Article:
Over the past eight decades the people of South Africa, led by progressive mass democratic movements, have been united in the fight against oppression and exploitation by the apartheid government and capitalist bosses. At some stages this struggle involved brave women, most notable the women of August 1956. Hence, every year we commemorate the efforts made by these women.

The 1994 strategic democratic breakthrough has changed our focus in terms of the revolution. The focus now is to liberate our people from economic bondage and fight against the barbaric system of capitalism and unite to bridge class divides in particular, addressing the issue of hunger and starvation.

The focus of revolutionaries now should be to educate our people about land; that land is life. What is most important about land is that it is an expression of our existence and is integral to our ecosystem on which we survive as a species – the water, seeds, plants and animals. Our culture and humanity is deeply rooted in the land and how we use it for the working restoration of our dignity and hope. Yet for the capitalist the one consideration is profit, usually at the detriment of humanity.

The global food and energy crisis, especially the damage of the ozone layer, are all mostly the creation of the capitalist, yet the poor, especially the rural women who are producers of food and the guardian of life have empty plates and go to bed hungry.

Itireleng Development and Education Project recently launched a massive campaign to fight against the use of genetically modified food and inorganic farming. The campaign was launched on 14 May 2010 in Ramodumo Village, Mopani Diustrict Municipality, Limpopo Province. The launch was mostly attended by rural women who are part of the Mopani Farmers Union. The focus of the campaign is to mobilise, in particular rural women, as they are the main producers of food for sustainable agriculture. From the launching event farmers agreed on the usage of natural seeds, most interesting for me as a young person, was to learn about the indigenous way of storing seed and the cultural way of controlling weeds, pests and diseases. These cultural systems are unpopular in this era chemical farming and are eroded away by trans-national companies. In every farmers gathering in our area the issue of organic farming dominates and farmers are becoming more interested by the day.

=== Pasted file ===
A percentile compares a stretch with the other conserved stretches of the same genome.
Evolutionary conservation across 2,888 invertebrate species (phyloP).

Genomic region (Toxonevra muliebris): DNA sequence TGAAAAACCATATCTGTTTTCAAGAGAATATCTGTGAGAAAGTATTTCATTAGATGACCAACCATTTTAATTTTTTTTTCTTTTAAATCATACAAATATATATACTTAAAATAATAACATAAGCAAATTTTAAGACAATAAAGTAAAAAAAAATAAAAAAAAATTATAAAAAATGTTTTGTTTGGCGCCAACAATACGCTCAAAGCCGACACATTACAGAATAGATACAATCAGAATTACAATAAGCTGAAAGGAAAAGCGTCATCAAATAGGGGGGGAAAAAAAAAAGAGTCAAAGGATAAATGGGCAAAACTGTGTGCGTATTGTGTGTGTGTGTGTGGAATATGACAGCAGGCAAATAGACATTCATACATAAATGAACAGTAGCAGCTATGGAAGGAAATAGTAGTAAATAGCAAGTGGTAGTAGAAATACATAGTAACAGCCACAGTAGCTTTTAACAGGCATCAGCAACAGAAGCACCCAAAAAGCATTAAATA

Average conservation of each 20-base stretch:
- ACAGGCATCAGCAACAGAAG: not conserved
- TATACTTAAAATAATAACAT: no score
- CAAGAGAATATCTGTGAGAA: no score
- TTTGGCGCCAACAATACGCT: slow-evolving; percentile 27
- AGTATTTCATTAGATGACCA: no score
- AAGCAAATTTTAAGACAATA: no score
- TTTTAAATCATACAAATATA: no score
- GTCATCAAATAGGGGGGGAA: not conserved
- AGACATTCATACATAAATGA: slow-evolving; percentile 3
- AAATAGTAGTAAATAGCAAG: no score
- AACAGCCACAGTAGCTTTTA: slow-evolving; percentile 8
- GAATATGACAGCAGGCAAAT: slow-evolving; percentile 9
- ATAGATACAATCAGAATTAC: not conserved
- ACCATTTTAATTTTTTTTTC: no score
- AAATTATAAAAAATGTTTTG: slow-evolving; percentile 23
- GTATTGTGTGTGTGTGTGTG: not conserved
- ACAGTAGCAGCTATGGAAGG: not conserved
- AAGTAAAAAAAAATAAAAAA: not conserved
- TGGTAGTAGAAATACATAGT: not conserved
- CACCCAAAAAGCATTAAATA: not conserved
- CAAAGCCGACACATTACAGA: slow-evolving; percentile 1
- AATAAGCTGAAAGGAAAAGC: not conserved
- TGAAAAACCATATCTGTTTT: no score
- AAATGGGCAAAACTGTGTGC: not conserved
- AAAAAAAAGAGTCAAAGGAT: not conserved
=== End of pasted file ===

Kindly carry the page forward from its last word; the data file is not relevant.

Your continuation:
Considering all the challenges, we are facing, we should all as progressive forces work towards consolidating rural women movements and build other movements where they are lacking. These rural women movements should break the silence on economic bondage and all forms of cultural and religious practices that oppress women. These movements must educate the society to take care of the land, the seeds and our environment and furthermore lobby policies that are user friendly to the mother earth.